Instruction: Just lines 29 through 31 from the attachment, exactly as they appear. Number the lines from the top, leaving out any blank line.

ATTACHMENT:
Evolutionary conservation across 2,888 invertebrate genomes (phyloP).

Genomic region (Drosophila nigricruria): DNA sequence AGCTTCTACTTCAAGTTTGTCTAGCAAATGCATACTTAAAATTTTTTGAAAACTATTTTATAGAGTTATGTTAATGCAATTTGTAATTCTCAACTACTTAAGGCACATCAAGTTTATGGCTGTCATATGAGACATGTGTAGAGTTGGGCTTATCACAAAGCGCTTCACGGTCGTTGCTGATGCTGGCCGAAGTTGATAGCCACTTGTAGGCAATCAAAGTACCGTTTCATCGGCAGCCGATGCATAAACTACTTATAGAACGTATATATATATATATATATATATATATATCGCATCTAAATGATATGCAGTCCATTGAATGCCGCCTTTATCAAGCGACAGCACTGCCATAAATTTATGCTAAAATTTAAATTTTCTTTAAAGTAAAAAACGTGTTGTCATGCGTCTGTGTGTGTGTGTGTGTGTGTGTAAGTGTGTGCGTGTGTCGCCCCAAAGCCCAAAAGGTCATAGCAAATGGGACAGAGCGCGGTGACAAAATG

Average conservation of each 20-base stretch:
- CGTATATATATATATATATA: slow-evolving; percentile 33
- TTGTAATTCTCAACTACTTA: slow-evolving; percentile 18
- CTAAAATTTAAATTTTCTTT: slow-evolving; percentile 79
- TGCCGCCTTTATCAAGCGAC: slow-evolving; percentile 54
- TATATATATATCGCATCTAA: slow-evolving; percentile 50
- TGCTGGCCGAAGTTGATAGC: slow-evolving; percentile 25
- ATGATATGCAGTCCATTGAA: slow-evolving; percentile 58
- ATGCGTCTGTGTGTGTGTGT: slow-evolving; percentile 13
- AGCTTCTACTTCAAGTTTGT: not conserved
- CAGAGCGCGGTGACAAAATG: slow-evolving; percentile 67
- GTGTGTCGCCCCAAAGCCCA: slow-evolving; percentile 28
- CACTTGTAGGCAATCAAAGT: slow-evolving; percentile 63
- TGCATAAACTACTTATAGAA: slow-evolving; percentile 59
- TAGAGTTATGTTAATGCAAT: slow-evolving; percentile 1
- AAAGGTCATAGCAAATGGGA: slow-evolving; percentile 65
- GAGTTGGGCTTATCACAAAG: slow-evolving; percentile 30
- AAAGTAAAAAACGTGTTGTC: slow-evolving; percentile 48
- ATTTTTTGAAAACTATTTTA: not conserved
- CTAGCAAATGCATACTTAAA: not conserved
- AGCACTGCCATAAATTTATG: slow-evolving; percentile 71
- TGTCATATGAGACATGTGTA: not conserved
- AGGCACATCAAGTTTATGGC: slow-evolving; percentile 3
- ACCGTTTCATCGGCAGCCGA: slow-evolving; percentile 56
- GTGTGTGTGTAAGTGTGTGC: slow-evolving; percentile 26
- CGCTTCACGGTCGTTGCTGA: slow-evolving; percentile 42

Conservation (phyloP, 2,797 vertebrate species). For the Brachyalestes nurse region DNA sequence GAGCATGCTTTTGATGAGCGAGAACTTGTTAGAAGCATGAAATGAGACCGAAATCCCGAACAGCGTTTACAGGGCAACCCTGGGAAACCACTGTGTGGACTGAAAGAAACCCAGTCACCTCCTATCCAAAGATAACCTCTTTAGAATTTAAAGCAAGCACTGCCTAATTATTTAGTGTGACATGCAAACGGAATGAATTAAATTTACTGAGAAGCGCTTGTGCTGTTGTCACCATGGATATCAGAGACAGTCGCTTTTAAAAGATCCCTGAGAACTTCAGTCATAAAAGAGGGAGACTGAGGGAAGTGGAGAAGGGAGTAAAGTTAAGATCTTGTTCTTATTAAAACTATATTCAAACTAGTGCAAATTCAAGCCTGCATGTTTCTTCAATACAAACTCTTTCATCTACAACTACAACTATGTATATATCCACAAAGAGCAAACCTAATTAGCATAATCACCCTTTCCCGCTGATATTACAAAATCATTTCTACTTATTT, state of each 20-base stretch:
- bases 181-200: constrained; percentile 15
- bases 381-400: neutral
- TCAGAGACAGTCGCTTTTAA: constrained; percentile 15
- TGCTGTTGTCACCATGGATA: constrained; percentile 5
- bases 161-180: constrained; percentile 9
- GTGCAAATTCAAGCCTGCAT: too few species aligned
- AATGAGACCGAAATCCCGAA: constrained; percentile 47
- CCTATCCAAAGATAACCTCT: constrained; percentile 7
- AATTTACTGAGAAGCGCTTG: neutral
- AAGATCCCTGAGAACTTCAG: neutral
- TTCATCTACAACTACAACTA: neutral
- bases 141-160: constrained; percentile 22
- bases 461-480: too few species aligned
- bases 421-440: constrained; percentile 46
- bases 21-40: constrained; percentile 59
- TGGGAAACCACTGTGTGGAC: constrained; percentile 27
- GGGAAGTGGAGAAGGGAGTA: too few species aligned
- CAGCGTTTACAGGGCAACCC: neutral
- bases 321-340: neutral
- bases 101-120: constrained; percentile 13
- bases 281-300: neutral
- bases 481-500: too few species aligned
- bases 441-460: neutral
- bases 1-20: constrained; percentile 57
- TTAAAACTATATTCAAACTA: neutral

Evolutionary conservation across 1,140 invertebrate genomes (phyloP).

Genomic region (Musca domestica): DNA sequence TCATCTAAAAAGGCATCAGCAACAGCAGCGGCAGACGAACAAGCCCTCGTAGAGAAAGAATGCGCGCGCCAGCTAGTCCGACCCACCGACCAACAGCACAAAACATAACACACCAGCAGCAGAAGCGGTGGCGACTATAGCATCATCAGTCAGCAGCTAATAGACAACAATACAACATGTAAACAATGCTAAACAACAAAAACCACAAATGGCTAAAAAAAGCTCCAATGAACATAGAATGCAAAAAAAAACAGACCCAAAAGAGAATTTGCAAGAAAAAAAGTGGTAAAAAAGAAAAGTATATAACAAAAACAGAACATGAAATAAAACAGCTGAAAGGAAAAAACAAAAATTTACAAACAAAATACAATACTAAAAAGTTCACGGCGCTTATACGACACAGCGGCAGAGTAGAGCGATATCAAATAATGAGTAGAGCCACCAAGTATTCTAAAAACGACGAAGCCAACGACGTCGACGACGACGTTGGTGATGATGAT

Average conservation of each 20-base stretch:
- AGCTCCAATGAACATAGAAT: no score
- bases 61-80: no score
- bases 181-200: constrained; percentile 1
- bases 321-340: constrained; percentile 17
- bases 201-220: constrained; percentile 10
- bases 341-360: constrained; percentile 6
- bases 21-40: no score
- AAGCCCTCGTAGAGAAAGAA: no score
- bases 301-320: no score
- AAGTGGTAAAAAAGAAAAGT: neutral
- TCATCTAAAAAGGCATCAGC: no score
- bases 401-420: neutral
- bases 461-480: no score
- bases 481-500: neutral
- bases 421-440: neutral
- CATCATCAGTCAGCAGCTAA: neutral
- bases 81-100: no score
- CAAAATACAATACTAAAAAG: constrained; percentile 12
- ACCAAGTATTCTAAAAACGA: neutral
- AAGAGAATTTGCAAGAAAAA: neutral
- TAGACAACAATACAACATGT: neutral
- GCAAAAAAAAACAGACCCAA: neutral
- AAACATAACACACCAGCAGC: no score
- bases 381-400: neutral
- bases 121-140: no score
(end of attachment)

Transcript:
Conservation (phyloP, 2,797 vertebrate species). For the Brachyalestes nurse region DNA sequence GAGCATGCTTTTGATGAGCGAGAACTTGTTAGAAGCATGAAATGAGACCGAAATCCCGAACAGCGTTTACAGGGCAACCCTGGGAAACCACTGTGTGGACTGAAAGAAACCCAGTCACCTCCTATCCAAAGATAACCTCTTTAGAATTTAAAGCAAGCACTGCCTAATTATTTAGTGTGACATGCAAACGGAATGAATTAAATTTACTGAGAAGCGCTTGTGCTGTTGTCACCATGGATATCAGAGACAGTCGCTTTTAAAAGATCCCTGAGAACTTCAGTCATAAAAGAGGGAGACTGAGGGAAGTGGAGAAGGGAGTAAAGTTAAGATCTTGTTCTTATTAAAACTATATTCAAACTAGTGCAAATTCAAGCCTGCATGTTTCTTCAATACAAACTCTTTCATCTACAACTACAACTATGTATATATCCACAAAGAGCAAACCTAATTAGCATAATCACCCTTTCCCGCTGATATTACAAAATCATTTCTACTTATTT, state of each 20-base stretch:
- bases 181-200: constrained; percentile 15
- bases 381-400: neutral